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Adoption Lawyer in Spring TX

There are two types of adoptions in Texas, private and agency-assisted. This article deals with domestic private adoptions, including step-parent adoptions. It does not deal with agency or international adoptions.

Prior to the adoption itself is the termination process, a separate process which is often conducted immediately prior to the adoption and is an integral part of the adoption process as adoption cannot occur unless termination has occurred. Termination of parental rights is a process in which, for all practical purposes, the parent’s rights and duties to a child are legally erased, as if the child had never been born to that parent. Involuntary terminations involve weighing the constitutional rights of a parent against the best interest of a child. Courts take parental rights very seriously and involuntary terminations put a heavy burden on the person seeking to terminate those rights. Voluntary terminations, such as in the case of step-parent and grandparent adoptions, occur much more frequently. Although such adoptions require strict adherence to Texas laws to protect all parties, they are usually approved if all laws are followed carefully.

The termination/adoption process begins with the adopting person(s) filing an original petition for termination and adoption. If the adoption is a step-parent adoption, the biological mother and step-father must together petition for the adoption. A petition is a legal document in which a request is made for the termination and adoption to take place. If the procedure is a voluntary one, the biological father (in the case of a step-parent adoption) or biological mother and father in the case of a private, non-step-parent adoption, must sign a number of documents which involve waiving interest in the child, relinquishing legal rights to the child, swearing to the status of the child, etc., and agreeing to the procedure. These documents when signed are filed with the Court. The written consent of a child over 12 to be adopted is also required and must be filed with the Court.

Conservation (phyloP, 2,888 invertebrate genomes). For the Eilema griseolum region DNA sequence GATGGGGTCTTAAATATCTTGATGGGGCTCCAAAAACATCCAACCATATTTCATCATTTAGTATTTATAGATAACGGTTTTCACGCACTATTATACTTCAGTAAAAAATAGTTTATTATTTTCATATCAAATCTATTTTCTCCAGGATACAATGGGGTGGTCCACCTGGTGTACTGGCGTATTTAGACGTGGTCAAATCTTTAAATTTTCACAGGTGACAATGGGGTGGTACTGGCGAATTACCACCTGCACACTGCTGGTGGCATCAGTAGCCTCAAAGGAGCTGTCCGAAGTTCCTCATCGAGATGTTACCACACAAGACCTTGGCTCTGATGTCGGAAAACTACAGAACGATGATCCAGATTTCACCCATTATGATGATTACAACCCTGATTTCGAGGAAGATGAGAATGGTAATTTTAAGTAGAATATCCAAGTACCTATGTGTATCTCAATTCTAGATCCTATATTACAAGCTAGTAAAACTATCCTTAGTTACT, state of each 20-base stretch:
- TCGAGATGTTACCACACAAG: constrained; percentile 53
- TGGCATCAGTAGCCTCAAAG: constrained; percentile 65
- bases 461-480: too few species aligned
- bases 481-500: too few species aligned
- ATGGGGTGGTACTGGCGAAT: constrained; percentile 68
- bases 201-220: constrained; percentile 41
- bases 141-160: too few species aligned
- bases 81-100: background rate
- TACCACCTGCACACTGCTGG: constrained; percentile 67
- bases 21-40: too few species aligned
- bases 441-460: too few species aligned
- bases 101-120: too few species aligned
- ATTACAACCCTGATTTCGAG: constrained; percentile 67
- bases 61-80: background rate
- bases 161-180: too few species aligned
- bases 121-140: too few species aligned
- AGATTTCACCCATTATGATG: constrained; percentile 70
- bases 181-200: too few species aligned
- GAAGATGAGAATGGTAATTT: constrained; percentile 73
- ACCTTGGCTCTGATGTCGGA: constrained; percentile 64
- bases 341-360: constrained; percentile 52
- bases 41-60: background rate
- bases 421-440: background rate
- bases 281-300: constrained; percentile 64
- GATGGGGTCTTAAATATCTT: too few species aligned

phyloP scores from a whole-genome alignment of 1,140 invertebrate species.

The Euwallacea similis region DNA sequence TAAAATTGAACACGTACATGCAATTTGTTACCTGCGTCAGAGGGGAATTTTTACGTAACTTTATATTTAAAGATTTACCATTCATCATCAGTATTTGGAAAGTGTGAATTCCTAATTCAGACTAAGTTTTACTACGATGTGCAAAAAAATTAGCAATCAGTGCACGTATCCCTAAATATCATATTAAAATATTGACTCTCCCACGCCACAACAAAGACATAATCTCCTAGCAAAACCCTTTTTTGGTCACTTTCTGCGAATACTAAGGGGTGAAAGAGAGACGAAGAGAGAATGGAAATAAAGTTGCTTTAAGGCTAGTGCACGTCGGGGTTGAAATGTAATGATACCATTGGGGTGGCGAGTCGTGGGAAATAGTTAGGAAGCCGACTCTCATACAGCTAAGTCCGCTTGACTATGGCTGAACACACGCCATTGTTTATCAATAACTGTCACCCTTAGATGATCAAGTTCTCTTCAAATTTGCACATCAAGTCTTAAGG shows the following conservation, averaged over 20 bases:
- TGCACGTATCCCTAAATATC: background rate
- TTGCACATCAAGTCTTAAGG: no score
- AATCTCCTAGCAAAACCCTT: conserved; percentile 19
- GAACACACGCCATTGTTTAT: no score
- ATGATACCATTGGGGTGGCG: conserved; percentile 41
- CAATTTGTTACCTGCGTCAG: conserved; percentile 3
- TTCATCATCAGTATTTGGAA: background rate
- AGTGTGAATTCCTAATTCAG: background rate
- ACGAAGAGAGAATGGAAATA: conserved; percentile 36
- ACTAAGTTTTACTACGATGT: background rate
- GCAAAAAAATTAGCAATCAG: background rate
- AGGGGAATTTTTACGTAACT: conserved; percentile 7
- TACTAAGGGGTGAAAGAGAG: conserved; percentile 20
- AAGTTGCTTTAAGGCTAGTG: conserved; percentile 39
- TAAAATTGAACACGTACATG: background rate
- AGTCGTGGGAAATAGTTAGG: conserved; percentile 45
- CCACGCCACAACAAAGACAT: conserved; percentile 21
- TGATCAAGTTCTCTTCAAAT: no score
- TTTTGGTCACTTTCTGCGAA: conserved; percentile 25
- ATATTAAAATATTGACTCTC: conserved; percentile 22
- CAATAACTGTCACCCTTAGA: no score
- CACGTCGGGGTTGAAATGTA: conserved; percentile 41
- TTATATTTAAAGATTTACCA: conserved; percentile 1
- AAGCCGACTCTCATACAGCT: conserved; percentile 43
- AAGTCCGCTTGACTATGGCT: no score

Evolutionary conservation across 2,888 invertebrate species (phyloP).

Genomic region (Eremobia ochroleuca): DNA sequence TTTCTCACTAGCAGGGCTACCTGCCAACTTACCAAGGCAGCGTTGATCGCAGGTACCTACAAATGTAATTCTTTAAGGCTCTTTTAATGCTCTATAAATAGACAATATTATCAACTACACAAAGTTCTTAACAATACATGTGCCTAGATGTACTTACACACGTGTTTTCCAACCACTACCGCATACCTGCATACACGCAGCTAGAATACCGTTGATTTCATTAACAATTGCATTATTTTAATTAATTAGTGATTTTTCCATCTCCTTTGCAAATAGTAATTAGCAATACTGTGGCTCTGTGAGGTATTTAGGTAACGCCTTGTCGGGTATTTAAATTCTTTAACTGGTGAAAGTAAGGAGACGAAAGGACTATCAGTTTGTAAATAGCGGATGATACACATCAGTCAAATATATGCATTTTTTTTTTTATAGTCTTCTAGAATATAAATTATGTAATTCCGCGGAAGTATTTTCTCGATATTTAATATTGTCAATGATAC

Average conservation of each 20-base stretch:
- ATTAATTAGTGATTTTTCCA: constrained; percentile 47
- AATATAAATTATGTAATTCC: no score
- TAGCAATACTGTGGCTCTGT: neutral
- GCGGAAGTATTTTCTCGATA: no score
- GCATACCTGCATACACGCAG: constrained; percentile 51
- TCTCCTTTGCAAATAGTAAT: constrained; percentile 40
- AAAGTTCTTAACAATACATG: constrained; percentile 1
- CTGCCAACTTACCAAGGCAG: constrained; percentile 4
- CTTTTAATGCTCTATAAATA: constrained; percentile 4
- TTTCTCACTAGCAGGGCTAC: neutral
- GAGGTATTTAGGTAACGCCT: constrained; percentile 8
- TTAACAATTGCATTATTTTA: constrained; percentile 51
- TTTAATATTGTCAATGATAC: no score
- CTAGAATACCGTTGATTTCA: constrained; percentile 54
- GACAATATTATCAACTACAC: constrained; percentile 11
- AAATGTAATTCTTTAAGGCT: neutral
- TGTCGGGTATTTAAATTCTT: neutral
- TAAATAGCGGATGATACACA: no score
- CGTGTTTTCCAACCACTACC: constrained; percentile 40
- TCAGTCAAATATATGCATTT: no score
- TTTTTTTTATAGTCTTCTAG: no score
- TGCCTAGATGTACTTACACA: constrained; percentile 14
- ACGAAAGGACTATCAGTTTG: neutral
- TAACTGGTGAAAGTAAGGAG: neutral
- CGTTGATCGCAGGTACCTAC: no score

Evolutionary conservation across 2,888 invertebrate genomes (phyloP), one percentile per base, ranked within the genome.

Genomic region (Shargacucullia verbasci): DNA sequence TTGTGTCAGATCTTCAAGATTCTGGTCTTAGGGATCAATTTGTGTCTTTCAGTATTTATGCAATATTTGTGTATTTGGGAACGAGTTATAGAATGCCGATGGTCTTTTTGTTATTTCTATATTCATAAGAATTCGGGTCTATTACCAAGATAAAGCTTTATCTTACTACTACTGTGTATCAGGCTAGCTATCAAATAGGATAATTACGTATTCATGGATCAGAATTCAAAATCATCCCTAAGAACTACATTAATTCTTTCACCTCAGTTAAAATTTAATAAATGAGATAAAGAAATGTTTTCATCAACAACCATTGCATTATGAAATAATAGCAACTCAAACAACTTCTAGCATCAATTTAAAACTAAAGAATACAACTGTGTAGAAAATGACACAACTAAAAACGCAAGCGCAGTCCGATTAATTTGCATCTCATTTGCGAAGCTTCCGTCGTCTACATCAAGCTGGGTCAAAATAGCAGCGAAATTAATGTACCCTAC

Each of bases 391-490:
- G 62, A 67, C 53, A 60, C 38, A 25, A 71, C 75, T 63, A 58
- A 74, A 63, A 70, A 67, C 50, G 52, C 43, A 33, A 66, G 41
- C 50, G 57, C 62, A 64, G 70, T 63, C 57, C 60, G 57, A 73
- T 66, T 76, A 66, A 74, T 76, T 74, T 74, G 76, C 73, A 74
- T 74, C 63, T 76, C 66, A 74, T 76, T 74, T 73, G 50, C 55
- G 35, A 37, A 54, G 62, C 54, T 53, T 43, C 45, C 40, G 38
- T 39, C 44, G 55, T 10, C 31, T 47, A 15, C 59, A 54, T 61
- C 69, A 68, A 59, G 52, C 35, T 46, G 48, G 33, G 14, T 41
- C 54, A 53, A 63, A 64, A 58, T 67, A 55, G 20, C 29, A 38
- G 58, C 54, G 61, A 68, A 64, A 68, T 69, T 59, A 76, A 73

If the adoption is not voluntary because the biological parent(s) cannot be located, specific, careful procedure must be followed to provide the absent parent(s) as much notice as is possible under the circumstances. If the biological parents can be located but not agree in writing, careful procedures must be followed to assure that they were given notice and did not timely respond to the court.

If the adoption is not a step-parent or intra-family adoption, a Health, Social, Education and Genetic History Report including information about the history of any physical or sexual abuse of the child must be completed by the parent placing the child for adoption. The report must also be signed by the adopting parents. In addition, for all private adoptions, including step-parent adoptions, a Criminal History Report containing the criminal history record of the adopting person must be requested from the Texas Department of Public Safety and filed when completed with the presiding court. The request to the DPS includes the adopting parent’s fingerprint card. A report from the DPS normally takes 3-6 weeks to receive and is submitted directly to the court, not the attorney or applicant.

In addition to the above, a request must be made in the petition for termination/adoption for a social study to be conducted. The court will appoint a local agency to conduct the social study. A caseworker assigned by the agency will visit the home of the adopting parents, interview the biological parent(s), check references, review criminal history reports, and make any other inquiries necessary to determine that the termination and adoption will be in the child’s best interest. The caseworker will file the report directly with the court and notify any parties and/or attorneys that the confidential report is on file with the court. It often takes 8-10 weeks for this step to be completed and the report filed. The court at its discretion may also appoint an amicus attorney to conduct an investigation and report back to the court.

Once the Criminal History Report, Social Study report and amicus’ report are filed, assuming all other consent and notice documents are in the court files, a hearing is held in which the termination proceeding takes place and the adoption finalized. From time of filing the original petition to the time of the hearing, the entire process usually takes five-six months to complete. Once the judge grants the adoption, the adopting parents may obtain a certified copy of the court order and may then request a new birth certificate for the child.